Honduras: Sex-positive health care for women in San Pedro Sula

“Taking care of myself is priceless.”

Nadia in a consultation at San Pedro Sula clinic

Honduras 2023 © Laura Aceituno/MSF

For sex workers in San Pedro Sula, Honduras, access to medical and psychological care has been limited by social stigma and lack of services. The San Pedro Sula clinic run by Doctors Without Borders/Médecins Sans Frontières (MSF) provides comprehensive care in a supportive environment, empowering women to positively influence their communities. MSF opened the clinic in July 2021 to improve access to care for sex workers and the LGBTQI+ community. Located in the center of the city, the clinic provides primary medical and psychological care with a focus on sexual and reproductive health. It also offers a priority service to comprehensively care for victims and survivors of sexual violence.

Finding the courage to speak out

Nadia,* a sex worker in Honduras, has overcome many challenges in her life from a very young age, including abuse and addiction.

“I was out of touch with reality, I was in a messy world, and everything was messed up—my whole body, my health,” she said. But there were few available options for help.

Like many parts of the world, stigma in Nadia’s community and society at large impact the sexual health of women. Not all people accept a woman’s freedom to choose her own lifestyle.

“In our society, a woman’s sexual life should only be active within marriage, and sometimes it is not possible,” said Nadia. “Some stigmatize young people and do not allow them to access prevention services. We should be a little more realistic.”

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Nadia said this stigma, and the associated fear, can be dangerous. If a woman is afraid to speak up about what she needs in order to make sex safer; if a condom fails and she remains silent, it can prevent her from managing any complications that follow.

“Sometimes we don't have the opportunity to talk about our sexuality or our fears,” she said. “So, people don’t look for help in time, and can even find death.”

Finding unconditional acceptance

To support the sex worker and LGBTIQ+ communities of San Pedro Sula, MSF established a dedicated clinic in this northern Honduran city in 2021.

“In this clinic, I found that you can speak openly,” said Nadia. “But there are places where there are health staff whose treatment [of you] is not the same. They give you medical attention, but they are also giving you their point of view on what you should, or should not do, with your life.”

“It has been a blessing to find this place, where I can find everything: prevention and control of HIV, syphilis, and sexually transmitted diseases, family planning…psychological help and social support,” Nadia said. “I realized that everything has a price, but that taking care of myself was priceless and I began to value that more.”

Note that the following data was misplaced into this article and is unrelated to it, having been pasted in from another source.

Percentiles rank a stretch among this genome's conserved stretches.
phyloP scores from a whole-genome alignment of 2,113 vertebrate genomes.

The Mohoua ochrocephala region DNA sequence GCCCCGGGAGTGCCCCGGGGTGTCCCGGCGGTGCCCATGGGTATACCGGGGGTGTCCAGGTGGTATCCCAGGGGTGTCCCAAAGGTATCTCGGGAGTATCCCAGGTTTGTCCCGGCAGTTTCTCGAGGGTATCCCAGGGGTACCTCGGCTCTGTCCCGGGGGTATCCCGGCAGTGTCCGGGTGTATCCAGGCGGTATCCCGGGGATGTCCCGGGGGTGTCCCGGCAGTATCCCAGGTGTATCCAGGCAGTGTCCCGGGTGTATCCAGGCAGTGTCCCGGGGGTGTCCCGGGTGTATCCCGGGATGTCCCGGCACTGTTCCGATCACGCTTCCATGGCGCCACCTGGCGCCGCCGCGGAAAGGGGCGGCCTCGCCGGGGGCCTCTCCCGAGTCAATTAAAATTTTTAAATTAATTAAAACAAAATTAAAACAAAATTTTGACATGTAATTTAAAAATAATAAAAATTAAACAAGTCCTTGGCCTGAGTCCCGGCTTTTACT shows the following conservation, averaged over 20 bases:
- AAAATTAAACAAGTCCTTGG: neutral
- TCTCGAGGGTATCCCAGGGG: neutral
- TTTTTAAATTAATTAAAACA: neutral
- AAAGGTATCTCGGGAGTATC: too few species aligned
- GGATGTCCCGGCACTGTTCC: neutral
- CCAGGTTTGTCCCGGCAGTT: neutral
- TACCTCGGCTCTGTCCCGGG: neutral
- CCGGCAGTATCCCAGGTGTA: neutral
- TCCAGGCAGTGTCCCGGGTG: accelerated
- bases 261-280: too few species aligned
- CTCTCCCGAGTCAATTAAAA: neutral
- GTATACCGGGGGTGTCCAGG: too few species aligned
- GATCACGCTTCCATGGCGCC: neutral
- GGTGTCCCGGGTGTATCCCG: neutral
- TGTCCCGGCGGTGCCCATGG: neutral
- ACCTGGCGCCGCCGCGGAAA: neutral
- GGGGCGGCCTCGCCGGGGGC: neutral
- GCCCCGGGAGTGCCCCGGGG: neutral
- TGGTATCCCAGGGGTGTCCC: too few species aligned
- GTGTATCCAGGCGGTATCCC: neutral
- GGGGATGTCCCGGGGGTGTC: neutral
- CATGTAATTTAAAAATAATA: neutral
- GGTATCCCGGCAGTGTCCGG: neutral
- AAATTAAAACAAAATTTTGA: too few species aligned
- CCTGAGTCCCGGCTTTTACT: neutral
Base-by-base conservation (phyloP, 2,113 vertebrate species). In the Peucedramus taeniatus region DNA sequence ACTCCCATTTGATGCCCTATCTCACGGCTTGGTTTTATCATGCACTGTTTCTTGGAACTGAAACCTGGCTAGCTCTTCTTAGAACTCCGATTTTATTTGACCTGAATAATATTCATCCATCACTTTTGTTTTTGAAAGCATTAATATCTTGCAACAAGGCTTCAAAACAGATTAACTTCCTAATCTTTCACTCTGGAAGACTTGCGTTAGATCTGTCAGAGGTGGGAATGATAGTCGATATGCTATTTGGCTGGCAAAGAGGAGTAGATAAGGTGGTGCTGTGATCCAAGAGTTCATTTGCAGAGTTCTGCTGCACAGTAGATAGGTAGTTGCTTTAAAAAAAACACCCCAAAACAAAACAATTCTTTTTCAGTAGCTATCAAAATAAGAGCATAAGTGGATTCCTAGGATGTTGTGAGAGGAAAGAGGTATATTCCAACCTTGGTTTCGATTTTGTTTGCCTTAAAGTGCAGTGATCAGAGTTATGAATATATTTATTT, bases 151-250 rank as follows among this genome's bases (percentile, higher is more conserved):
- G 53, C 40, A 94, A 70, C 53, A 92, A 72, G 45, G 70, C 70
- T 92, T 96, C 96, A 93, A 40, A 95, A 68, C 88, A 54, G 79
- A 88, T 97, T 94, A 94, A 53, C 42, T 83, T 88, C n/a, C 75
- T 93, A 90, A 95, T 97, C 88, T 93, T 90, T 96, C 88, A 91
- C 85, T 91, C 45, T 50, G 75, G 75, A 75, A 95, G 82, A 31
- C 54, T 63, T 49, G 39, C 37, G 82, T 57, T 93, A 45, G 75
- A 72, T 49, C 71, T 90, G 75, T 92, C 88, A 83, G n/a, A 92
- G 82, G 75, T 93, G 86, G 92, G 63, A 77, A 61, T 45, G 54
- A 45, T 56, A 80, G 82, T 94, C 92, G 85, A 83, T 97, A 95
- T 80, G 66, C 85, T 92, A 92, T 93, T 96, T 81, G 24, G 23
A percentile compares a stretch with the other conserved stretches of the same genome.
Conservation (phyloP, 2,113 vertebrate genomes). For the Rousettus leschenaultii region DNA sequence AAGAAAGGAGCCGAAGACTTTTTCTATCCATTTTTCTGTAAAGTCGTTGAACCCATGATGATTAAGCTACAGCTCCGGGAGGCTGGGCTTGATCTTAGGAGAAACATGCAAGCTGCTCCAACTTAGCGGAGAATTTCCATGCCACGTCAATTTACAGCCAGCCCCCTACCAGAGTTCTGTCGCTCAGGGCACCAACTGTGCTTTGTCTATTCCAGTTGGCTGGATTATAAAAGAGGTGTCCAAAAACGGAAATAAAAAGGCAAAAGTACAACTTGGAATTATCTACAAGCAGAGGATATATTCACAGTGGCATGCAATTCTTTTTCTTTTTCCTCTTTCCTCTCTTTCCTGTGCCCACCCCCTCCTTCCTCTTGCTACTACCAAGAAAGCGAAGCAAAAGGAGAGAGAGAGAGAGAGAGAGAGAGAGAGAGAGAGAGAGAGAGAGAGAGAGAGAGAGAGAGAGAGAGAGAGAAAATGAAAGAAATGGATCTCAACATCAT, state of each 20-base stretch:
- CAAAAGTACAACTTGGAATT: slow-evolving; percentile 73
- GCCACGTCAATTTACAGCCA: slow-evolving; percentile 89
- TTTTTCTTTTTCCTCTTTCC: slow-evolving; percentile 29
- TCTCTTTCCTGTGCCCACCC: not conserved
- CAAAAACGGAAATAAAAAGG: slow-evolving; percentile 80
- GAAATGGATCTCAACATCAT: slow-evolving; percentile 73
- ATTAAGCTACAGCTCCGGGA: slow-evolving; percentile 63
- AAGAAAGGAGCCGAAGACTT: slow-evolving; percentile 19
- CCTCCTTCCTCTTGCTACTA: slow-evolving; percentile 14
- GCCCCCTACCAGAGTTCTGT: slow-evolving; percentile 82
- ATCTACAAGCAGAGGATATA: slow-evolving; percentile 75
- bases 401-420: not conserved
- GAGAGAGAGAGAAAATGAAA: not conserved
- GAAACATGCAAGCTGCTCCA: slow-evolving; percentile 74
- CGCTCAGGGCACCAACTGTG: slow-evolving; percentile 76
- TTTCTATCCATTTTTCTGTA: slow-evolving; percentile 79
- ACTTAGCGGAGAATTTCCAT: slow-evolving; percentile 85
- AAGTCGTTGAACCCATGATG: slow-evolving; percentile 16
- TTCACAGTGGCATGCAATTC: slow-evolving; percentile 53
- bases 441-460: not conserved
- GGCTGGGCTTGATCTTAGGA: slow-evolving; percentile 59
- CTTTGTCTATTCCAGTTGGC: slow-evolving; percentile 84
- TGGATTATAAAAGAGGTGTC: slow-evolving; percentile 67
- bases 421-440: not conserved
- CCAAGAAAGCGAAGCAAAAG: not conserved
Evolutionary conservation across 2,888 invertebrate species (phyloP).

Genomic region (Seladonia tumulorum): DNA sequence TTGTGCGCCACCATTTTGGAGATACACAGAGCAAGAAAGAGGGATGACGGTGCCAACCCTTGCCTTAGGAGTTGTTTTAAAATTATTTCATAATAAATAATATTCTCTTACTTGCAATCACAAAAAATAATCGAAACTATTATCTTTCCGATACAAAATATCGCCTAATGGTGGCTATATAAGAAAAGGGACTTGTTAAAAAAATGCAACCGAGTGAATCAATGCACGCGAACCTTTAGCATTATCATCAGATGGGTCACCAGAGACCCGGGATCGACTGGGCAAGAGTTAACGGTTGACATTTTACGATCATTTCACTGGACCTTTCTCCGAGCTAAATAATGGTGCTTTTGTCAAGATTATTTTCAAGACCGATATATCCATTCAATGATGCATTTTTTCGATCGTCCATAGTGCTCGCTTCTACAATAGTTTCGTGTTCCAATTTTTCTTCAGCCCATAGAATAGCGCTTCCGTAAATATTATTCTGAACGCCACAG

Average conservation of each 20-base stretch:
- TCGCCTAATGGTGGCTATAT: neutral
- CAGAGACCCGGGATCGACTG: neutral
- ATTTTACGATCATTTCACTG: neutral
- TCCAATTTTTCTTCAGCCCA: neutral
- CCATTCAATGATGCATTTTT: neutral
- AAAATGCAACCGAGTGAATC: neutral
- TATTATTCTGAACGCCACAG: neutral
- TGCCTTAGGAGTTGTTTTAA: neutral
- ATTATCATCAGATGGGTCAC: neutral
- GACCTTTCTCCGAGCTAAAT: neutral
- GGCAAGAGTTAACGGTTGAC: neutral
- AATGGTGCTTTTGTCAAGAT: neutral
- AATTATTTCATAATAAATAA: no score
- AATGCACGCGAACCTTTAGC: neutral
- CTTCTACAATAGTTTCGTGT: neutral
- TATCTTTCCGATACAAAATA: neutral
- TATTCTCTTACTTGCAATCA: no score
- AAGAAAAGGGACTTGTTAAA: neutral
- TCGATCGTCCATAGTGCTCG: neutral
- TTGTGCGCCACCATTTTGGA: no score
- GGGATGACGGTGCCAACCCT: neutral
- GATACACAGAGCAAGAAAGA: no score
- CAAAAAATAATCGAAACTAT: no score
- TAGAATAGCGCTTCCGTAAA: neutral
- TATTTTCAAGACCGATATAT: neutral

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Learning to take care of ourselves

Because of her experiences, Nadia speaks out in support of education for mothers and daughters to break through the barriers to services and information.

 “Sex education should be available for children of a certain age, and for mothers to allow their daughters to take care of themselves,” she said.

Ruth,** another sex worker in San Pedro Sula, also believes in self-care: controlling one’s health means being up to date with treatment, with medication, and coming to the clinic when you feel bad.

Ruth highlights the importance of feeling invited into, and accepted in, a health care center. MSF health promoters visited Ruth and other women in her neighborhood, explaining that the clinic’s doors were open to them, that medicine was free, and tests were available."They told us how to prevent [illnesses], how to take care of ourselves. I felt good,” she said.

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Mental health is a key part of MSF’s comprehensive care package. “When I came to the clinic in the first few days, I did come in quite depressed,” said Ruth. “I felt that my life no longer made sense. I saw the psychologist because of everything I went through, and it helped me because…it has not been easy.”

Ruth would like to tell other women—who she calls “these beautiful girls”— to “take care of themselves, to protect themselves more than anything, and to be up to date with their [medical] tests and to come for a consultation.”

“And secondly, to support all the women who need it, who are depressed or similar, that's why the clinic is there, and it helps.”

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Ruth and Nadia have both faced and overcome many challenges. “Personally, I suffered too much during the time I didn't take care of myself,” said Nadia.

“I decided and learned through therapy that this is my life, that it is my responsibility, that it is the legacy that I am going to leave to my daughters.

“As a mother I would like my daughters to walk down the aisle in white; but actively talking about sexuality with our daughters is healthy and for [my family] we have decided not to fall into the [the trap of] taboo.

“Sex is beautiful, it is wonderful, it is something that as a human being we must fully enjoy. But to fully enjoy it, you must take care of yourself.”


* Surname has been withheld by request.

** Name has been changed by request.